Fifa appears to question Chinese Football Association’s tattoo ban in cryptic Weibo post
Football’s world governing body posts picture collage of Messi, Ibrahimovic and Beckham’s body ink after report of Chinese players having to cover up tattoos
Fifa appears to have commented on the controversy surrounding Chinese footballers’ tattoos, after members of the national team were reportedly ordered to cover up their body art during matches.
On its official Weibo account, football’s world governing body posted a picture collage of some of world football’s most famous faces playing for their national teams, who all have prominent tattoos on their bodies, accompanied by a brief and cryptic comment.
“We met, because of your style and characters. We remember, because of your skills”, read the message, accompanied by emojis of a beating heart and a football.
The nine players – and their body ink – showcased are Lionel Messi, David Beckham, Zlatan Ibrahimovic, Neymar and Philippe Coutinho of Brazil, Spanish trio Fernando Torres, Sergio Ramos and Vitolo, and Denmark’s Daniel Agger.
Fans and television viewers were left baffled by the sight of several Chinese players covering up their tattoos during last week’s 6-0 loss to Wales in the China Cup in Guangxi.
Titan Sports then reported that the Chinese Football Association had ordered the players to do so, or face missing out on selection for the game.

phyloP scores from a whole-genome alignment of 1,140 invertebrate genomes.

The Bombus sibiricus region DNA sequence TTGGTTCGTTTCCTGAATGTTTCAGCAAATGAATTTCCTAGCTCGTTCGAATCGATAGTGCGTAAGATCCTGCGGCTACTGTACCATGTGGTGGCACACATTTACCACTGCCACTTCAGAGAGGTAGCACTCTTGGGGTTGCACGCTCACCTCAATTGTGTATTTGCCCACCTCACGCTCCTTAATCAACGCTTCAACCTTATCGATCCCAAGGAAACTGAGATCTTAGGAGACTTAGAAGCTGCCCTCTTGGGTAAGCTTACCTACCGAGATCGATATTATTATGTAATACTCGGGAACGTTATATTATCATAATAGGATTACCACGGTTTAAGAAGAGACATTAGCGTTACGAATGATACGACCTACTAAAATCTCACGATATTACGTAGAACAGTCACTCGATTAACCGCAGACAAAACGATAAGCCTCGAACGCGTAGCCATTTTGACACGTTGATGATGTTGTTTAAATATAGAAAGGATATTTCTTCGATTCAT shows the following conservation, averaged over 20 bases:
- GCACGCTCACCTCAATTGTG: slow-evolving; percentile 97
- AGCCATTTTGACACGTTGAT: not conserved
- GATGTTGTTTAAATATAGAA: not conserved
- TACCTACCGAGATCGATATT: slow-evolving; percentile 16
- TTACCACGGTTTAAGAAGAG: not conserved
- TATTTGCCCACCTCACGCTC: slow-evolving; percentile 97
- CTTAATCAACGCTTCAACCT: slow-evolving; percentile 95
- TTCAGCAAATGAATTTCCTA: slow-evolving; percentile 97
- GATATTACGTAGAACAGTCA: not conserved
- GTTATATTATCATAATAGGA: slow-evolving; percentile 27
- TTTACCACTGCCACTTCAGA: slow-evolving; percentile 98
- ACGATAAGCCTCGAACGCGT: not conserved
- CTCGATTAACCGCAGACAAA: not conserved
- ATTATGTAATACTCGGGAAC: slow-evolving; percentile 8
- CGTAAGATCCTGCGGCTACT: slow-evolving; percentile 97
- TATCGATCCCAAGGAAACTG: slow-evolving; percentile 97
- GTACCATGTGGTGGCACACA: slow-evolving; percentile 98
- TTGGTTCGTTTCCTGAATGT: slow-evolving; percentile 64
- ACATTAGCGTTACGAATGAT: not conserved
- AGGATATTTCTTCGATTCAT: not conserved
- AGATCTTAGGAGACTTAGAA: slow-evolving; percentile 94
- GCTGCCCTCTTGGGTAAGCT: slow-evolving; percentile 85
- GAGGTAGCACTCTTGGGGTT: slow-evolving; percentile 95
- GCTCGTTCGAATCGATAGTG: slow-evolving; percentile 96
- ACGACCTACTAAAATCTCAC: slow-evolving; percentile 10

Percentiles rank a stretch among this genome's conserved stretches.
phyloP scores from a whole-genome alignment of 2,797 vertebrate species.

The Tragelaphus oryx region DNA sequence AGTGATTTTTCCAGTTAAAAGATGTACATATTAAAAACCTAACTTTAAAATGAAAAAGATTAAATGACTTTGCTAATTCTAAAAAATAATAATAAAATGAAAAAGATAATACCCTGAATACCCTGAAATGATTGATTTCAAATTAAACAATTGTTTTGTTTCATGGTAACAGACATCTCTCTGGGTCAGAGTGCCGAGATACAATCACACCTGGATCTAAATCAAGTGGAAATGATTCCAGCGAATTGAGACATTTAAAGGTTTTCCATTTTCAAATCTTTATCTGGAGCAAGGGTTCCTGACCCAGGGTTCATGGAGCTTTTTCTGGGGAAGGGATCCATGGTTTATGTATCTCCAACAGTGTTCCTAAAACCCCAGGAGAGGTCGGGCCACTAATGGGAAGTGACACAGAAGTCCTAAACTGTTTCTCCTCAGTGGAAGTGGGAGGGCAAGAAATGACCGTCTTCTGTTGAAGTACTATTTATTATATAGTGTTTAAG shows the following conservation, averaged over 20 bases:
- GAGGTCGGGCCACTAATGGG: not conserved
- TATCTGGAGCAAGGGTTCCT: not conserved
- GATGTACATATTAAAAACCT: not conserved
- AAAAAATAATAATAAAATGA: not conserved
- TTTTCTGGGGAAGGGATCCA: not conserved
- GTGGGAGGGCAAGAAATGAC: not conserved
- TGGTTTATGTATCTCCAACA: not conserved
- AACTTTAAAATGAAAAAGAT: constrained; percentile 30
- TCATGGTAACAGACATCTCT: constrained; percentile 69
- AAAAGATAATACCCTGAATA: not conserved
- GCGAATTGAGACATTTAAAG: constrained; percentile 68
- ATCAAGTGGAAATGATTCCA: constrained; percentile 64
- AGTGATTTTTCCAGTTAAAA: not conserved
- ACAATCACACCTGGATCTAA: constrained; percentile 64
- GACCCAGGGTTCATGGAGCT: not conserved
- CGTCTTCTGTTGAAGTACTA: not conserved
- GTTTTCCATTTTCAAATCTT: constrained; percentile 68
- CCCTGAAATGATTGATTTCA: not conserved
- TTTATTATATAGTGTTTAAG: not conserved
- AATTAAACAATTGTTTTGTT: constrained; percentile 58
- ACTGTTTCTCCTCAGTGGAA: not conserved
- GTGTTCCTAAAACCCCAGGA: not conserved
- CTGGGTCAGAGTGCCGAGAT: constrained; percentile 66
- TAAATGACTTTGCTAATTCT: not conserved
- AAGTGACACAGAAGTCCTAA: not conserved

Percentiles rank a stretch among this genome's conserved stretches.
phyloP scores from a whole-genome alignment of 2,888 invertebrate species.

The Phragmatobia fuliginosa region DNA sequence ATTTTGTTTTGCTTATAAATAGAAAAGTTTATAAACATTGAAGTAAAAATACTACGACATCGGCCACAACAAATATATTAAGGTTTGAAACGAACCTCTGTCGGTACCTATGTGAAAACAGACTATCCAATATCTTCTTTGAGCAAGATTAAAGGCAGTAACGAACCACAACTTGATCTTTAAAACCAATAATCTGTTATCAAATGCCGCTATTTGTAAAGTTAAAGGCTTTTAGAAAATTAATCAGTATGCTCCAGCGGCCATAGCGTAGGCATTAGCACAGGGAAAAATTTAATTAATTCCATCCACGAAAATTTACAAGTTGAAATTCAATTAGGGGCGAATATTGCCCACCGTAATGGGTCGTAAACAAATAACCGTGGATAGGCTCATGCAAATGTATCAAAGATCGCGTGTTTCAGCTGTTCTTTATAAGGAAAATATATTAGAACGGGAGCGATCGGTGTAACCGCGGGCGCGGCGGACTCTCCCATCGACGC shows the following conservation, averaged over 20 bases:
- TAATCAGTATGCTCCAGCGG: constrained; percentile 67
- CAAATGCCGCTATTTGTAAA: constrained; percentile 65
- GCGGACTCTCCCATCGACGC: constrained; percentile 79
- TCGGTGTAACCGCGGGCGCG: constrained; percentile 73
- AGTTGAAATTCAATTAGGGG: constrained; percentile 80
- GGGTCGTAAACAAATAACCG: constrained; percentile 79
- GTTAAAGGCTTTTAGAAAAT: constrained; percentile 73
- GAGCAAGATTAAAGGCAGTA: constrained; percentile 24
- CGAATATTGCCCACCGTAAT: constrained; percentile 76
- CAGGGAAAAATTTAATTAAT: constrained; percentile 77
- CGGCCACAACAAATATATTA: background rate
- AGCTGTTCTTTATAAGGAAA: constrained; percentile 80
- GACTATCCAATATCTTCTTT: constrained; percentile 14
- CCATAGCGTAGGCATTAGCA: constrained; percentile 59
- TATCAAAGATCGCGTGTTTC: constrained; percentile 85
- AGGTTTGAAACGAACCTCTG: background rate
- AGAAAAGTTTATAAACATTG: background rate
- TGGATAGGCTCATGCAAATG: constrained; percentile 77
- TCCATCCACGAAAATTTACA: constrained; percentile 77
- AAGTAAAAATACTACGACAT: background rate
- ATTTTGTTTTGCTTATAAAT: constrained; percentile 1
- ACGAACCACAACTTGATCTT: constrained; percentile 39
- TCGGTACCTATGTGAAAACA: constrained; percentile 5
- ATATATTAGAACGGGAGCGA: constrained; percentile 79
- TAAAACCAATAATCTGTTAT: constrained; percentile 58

The report also said the rules would soon be extended from international games to the Chinese Super League, but would apply only to Chinese players and not overseas players.
Fans, however, responded with mixed reactions to Fifa’s Weibo post – some supporting the world body’s apparent stance, while there were also comments telling Fifa to “mind your own business”.
“Fifa has done a good job. An all star soccer team with tattoos” said one message, while another Weibo user commented, “Fifa, please step in as this is political interference to soccer, apply a global ban on the Chinese Football Association”.
Another commenter remarked that this would become a battle between the CFA and Fifa – something they were looking forward to – while another wrote “it’s all about human rights even though I don’t like tattoos”.
However, some fans took the CFA’s side, with one comment telling Fifa to “mind your own business” and others wrote “Fifa tries to interfere in our policy” and “Fifa is not doing its job, we should pull out of it”.